SARB keeps repo rate unchanged; interest rate bias to the upside

By Kevin Lings*

The South African Reserve Bank, once-again, decided to leave the Repo rate (Repurchase Rate) unchanged at 3.50% at its MPC meeting today. The decision was unanimous. The Reserve Bank last adjusted interest rates on 23 July 2020, when they cut the Repo rate by 25bps. Since the beginning of 2020 the Repo rate has been reduced by a total of 300bps. South Africa prime interest rate remains unchanged at 7.0%.

Kevin Lings

In essence, the MPC still expects inflation to be contained in 2021, before rising to around the midpoint of the inflation target range in 2022 and 2023. At the same time the SA economy is expected to continue to recover, albeit at a still fairly moderate pace, which suggests that SA GDP will only return to its pre-covid level in 2023. Importantly, the Reserve Bank has made it clear that the interest rate bias is to the upside, mainly because SA is likely to continue to experience negative real interest rates, which creates downside risks for the Rand – especially if the United States starts to scale-back its current monetary policy stimulus.

In announcing the decision to leave interest rates unchanged, the SARB made a number of important points regarding the outlook for SA economic growth as well as their inflation forecast:

In terms of inflation the Reserve Bank highlighted the following:

  • At a global level, a wide range of prices is accelerating, from raw materials to intermediate inputs to food, reflecting both global supply shortages and rising demand.
  • A stronger exchange rate, ongoing moderation in unit labour costs, and sustained economic slack are expected to offset higher electricity and food price inflation.
  • The SA inflation forecast for 2021 is slightly lower at 4.2% (down from 4.3%) and for 2022 and 2023 unchanged at 4.4% and 4.5%, respectively.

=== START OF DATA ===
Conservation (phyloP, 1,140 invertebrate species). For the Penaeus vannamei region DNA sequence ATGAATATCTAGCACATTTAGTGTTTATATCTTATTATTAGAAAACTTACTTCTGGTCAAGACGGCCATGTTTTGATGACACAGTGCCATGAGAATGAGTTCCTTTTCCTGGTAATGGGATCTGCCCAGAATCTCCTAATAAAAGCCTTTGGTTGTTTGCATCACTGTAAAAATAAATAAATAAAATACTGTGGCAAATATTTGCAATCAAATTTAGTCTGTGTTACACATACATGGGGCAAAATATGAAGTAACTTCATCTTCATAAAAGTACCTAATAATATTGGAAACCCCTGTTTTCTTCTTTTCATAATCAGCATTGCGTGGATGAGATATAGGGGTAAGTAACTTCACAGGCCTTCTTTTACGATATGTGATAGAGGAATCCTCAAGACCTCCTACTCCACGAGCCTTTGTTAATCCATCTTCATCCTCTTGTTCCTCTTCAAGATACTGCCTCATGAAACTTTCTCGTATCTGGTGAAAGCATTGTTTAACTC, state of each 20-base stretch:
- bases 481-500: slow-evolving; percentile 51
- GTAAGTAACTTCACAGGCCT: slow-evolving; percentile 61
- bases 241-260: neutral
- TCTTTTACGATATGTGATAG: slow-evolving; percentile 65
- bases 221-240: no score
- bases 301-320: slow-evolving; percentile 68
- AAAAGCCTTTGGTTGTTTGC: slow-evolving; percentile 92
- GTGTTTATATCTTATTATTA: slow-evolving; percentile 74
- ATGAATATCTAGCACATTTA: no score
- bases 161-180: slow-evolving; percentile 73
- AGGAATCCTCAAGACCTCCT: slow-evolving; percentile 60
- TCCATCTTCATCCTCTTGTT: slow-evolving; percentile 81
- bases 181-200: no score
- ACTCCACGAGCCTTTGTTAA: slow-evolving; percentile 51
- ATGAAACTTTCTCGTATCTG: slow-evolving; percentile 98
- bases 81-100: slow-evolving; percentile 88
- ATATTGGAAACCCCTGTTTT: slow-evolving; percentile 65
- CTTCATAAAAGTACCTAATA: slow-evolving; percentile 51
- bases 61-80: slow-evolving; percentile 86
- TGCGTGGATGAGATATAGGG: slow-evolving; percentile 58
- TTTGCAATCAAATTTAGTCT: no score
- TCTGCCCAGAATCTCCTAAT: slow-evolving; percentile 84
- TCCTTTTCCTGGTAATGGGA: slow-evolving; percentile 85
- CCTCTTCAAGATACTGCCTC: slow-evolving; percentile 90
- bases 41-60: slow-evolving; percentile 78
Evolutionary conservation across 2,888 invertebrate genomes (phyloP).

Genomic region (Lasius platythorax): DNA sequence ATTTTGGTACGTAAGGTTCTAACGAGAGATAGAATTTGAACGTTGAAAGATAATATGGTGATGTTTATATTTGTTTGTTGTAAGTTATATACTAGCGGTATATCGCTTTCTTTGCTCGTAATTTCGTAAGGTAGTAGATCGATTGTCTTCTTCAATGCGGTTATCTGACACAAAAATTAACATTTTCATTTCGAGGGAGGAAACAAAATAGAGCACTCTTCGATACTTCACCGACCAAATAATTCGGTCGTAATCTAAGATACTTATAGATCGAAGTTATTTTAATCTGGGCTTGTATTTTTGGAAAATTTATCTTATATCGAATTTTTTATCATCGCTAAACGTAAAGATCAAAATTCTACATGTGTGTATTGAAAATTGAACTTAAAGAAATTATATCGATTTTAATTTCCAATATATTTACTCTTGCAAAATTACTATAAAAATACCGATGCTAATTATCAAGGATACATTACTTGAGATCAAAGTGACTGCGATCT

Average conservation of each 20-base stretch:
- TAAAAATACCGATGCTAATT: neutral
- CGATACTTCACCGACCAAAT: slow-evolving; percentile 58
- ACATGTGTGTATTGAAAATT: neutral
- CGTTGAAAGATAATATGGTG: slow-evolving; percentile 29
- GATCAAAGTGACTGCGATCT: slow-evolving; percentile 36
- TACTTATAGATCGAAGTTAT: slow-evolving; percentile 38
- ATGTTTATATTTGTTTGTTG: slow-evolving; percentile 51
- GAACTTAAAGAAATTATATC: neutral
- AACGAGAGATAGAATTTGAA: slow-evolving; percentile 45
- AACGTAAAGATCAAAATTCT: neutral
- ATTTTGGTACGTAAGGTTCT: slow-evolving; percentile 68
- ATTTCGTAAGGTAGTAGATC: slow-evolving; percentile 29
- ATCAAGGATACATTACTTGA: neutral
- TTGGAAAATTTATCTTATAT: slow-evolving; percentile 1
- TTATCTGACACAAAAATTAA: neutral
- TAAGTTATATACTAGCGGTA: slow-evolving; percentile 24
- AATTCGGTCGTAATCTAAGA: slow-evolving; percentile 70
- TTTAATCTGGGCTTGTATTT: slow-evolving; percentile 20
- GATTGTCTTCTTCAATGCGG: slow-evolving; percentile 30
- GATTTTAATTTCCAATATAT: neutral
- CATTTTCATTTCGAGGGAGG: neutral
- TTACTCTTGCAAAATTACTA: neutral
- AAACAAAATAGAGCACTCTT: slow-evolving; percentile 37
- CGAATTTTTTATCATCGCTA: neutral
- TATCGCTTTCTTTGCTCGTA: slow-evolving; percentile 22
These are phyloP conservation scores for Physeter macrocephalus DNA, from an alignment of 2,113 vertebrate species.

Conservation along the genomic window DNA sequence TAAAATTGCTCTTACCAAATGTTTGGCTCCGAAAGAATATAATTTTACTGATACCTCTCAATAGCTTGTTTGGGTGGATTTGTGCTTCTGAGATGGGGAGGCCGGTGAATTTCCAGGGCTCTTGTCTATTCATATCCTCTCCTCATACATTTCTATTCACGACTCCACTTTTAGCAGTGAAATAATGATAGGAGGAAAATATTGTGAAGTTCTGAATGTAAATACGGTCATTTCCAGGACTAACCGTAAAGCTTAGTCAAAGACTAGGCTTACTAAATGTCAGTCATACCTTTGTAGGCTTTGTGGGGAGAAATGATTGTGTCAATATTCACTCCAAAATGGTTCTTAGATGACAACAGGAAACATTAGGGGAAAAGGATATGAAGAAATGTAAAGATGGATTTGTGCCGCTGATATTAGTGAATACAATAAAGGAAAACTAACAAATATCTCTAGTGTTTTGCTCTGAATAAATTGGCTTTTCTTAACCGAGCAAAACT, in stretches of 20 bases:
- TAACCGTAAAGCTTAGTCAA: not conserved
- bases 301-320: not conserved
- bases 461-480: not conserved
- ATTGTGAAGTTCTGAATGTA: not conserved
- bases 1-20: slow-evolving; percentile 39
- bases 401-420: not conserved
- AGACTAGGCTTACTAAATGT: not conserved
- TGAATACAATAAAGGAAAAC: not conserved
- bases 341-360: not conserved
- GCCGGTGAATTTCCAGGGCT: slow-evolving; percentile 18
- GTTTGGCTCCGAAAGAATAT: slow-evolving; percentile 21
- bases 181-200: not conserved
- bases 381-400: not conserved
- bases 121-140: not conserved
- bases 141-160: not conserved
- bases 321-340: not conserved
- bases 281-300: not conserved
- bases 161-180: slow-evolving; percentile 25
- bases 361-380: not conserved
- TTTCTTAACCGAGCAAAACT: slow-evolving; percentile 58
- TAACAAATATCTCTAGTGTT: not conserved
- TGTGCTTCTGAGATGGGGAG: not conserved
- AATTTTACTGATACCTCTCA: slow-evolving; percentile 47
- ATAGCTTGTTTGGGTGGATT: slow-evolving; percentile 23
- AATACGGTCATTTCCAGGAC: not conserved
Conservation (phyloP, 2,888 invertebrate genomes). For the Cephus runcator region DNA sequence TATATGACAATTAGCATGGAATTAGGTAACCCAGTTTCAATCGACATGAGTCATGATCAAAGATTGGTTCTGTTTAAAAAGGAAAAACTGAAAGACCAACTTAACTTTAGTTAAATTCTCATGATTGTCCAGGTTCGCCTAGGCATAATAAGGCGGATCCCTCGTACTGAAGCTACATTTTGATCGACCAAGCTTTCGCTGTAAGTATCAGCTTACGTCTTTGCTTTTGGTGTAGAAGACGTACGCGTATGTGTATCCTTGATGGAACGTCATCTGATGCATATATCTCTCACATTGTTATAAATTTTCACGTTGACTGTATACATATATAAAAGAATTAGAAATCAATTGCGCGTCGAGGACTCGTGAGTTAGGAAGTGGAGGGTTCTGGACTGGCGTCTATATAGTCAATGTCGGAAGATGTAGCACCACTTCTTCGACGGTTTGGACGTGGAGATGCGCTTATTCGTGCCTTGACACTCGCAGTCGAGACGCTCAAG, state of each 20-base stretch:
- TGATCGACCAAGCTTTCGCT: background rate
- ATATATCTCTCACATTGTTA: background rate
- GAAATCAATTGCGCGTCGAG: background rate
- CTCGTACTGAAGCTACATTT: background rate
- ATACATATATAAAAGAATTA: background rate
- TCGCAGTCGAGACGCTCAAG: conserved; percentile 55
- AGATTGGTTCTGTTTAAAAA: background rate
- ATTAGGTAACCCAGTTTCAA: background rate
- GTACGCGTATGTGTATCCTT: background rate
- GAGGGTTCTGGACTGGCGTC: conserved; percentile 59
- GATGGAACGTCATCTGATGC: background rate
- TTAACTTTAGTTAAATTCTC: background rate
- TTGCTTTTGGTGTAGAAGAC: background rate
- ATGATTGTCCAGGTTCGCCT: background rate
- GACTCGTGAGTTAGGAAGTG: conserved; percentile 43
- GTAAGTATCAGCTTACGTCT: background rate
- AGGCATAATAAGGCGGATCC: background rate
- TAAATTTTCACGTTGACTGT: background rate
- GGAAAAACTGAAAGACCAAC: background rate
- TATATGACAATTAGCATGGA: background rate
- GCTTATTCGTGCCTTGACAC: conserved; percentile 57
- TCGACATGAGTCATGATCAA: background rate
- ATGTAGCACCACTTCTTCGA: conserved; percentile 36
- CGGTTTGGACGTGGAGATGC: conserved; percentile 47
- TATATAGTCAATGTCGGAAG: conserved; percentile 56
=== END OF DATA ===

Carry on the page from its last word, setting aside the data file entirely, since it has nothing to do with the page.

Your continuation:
• Expectations of future inflation have broadly stabilised at around 4.0% for 2021 and 4.2% for 2022.

In terms of the growth outlook the Bank highlighted the following:

  • As indicated by South Africa’s public health authorities, a third wave of virus infection is probable in the near future.
  • Household spending is expected to be healthy this year, in line with the easing of lockdown restrictions and low interest rates. Getting back to pre-pandemic output levels, however, will take time.
  • Fixed investment activity, while stabilising, remains constrained.
  • The Bank’s forecast for South Africa’s first quarter growth stands at 2.7%, much stronger than the 0.2% contraction expected at the time of the March meeting. The economy is expected to grow by 4.2% in 2021 (up from 3.8%).
  • GDP is expected to grow by 2.3% in 2022 and by 2.4% in 2023, little changed since the March meeting.
  • Slow progress on vaccinations, limited energy supply and policy uncertainty continue to pose downside risks to growth.
  • Important macroeconomic gains would be realised by achieving a stable public debt level, increasing the supply of energy, moderating administered price inflation and keeping wage inflation low into the recovery.

The implied policy rate path of the Reserve Bank’s Quarterly Projection Model (QPM) indicates an increase of 25 basis points in each of the second and fourth quarters of 2021. This, together with the latest MPC statement confirm that SA reached the bottom of the interest rate cycle during 2020 and that the path for interest rates is currently biased to the upside.

In conclusion, the Reserve Bank cut the Repo by a total of 300bps in 2020, which amounts to almost a halving of the Bank’s reference interest rate during the COVID-19 crisis. That can be considered a fairly aggressive reduction in interest rates. Furthermore, the Repo rate has been kept unchanged for almost 11 months despite the economy starting to experience negative real rates with inflation surprisingly more recently to the upside. It is also fair to argue that during this phase, inflation expectations have become anchored around the mid-point of the inflation target, which is a very welcome outcome. Lastly, although the bias to SA interest rates are to the upside, it appears likely that the Reserve Bank will try to avoid undue tightening of monetary policy, while at the same time remaining mindful of the current upward drift in inflation as well as the currency risks SA would most likely experience should the United States start to withdraw its current highly accommodative monetary policy.

  • Kevin Lings is chief economist at Stanlib.